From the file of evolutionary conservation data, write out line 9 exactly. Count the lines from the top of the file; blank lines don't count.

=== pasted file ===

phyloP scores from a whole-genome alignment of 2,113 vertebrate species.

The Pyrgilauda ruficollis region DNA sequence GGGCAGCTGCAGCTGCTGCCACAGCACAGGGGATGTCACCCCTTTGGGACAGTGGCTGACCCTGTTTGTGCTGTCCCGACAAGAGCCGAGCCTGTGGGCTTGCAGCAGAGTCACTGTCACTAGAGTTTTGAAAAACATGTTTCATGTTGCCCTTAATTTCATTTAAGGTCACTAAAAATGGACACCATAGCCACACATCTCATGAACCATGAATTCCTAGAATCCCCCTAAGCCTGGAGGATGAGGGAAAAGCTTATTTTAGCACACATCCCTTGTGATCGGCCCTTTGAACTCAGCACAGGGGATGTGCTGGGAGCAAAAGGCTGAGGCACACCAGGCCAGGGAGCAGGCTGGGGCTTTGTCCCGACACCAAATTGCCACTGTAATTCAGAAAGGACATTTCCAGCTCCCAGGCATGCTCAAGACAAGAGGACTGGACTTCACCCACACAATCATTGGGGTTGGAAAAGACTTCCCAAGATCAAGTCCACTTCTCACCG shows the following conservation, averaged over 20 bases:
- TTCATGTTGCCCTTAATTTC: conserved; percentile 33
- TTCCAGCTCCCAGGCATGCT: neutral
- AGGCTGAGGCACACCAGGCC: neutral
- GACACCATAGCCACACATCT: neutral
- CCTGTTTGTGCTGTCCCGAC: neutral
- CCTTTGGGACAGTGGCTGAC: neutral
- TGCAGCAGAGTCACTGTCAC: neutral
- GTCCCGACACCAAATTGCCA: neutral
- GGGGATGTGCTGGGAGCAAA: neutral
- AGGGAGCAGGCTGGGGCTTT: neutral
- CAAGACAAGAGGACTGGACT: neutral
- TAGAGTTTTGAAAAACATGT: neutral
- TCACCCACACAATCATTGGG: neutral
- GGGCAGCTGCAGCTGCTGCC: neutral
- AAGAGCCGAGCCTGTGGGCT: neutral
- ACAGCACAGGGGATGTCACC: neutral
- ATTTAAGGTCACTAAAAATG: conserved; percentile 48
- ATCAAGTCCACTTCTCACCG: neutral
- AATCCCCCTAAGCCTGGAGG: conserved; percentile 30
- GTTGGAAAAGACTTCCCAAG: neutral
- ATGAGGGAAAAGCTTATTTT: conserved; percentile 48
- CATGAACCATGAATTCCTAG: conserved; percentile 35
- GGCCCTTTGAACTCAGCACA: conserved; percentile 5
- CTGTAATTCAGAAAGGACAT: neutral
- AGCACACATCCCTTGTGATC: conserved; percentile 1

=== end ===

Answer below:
- TGCAGCAGAGTCACTGTCAC: neutral